Matthew Slater really wanted to play football. Jackie did not understand it. Matthew was the son of a great player, sure, but he never saw his father be great. Jackie made his last Pro Bowl in 1990, when his son Matthew was 5. Jackie says: “Most of what he saw was the grueling aspect … he got familiar with the ugly part of the game.” Matthew Slater’s father battled injuries and pushed himself through offseason conditioning, fighting against an opponent that never loses. Football was beating up Jackie Slater the way it beats up everybody else.
But that’s not how Matthew saw it. Matthew says, “I saw a man that was working hard and loved doing what he was doing,”
Matthew was not like Jackie. His family did not need a scholarship to send him to college. His body did not scream “FOOTBALL PLAYER.” He was small, he had asthma, and he wore a brace on one of his legs when he was little. But he was drawn to football immediately for the same reasons his father was drawn to it eventually.
He begged his father to let him play. Jackie told him he couldn’t play until he was in high school. So young Matthew played basketball and baseball and ran track, and then he got to high school and said, “You told me when I got to high school …”
Jackie and Annie relented and let him play. Even then, Matthew was an odd prospect. He was the son of a great player, that was no secret, but he had a completely different set of talents. He was fast and shifty instead of big and nimble.
In 11th grade at Servite High in Anaheim, Calif., Matthew ran a 100-meter sprint in a dual meet, blew away the field, and Jackie was proud. But his old Rams teammate and former Olympic sprinter Ron Brown was there with him, and he looked at Jackie and said, “Big Jack, he did everything wrong.”
Ron helped Matthew learn proper sprinting techniques. The kid finished second in the state 100-meters. He also got into Dartmouth and Brown. His father wanted him to go to Brown. He accepted a football scholarship to UCLA instead.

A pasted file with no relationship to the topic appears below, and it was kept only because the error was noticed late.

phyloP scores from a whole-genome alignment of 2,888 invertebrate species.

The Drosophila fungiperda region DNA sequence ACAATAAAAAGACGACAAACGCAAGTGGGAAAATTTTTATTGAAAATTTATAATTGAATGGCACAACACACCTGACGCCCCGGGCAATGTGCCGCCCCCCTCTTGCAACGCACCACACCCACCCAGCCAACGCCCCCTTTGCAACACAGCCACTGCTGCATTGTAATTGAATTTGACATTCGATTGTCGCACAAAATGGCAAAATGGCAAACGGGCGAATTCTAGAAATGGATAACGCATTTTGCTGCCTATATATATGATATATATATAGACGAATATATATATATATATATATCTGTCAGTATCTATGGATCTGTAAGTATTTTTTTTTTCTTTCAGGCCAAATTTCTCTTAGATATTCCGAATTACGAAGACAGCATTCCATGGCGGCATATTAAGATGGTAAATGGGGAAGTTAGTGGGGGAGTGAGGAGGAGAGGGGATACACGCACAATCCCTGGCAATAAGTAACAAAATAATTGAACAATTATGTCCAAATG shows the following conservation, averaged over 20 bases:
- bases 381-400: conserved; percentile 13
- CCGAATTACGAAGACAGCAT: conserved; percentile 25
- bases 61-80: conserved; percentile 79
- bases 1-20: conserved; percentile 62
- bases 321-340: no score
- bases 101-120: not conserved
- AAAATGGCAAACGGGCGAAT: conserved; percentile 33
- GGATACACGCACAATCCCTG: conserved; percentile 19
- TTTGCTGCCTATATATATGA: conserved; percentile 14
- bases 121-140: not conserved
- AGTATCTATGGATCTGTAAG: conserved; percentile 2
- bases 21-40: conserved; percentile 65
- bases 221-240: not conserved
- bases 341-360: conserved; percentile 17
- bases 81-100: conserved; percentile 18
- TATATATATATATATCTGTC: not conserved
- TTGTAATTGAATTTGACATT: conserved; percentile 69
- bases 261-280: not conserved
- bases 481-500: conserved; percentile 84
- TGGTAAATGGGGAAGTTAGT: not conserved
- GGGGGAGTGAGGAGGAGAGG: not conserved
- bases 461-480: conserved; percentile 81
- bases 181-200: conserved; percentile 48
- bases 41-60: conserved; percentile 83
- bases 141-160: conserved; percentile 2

The Patriots took Matthew in the fifth round of the 2007 draft, and he has become perhaps the best special-teams player of his era, for a coach, Bill Belichick, who loves special teams as much as anybody in the league.
It is fair to wonder what the father taught the son, but the truth is that Jackie could not have coached Matthew if he tried. One was a tackle, the other a receiver and cornerback. It was like they worked on opposite ends of the same factory. But Jackie does remember saying this: “You win every day. You don’t wait until you get to the big game.”
Jackie worries about Matthew sometimes. Jackie is 64, and while he would rather not go into detail, he acknowledges his body is paying for all those years on the field. He knows that Matthew has spent his adult life running down kickoffs and punts, the most violent plays in the game.
Matthew’s wife, Dr. Shahrzad Ehdaivand Slater, worries too. She is a pathologist, and though she specializes in women’s cancers, she is conscious about the physical damage that football can cause. Matthew says, “The more you know, the more there is to worry about.”
Sometimes Matthew wonders what his life would be like if he had gone to Brown. But he has no regrets. It’s not just the Pro Bowls and Super Bowls and paychecks. He loves what he does for a living.
And this brings us back to that question, the one people have been asking all week, and the answer Jackie keeps giving: He can’t lose. He knows this because last year the Slaters did lose, to the Eagles, and Jackie was pretty down about it, and Matthew told him, “Dad, that was a real good football team. They were better than we were that day.” He knew he had done everything he could to help his team, the way his father knew it in 1980. Jackie Slater did teach Matthew something about football after all.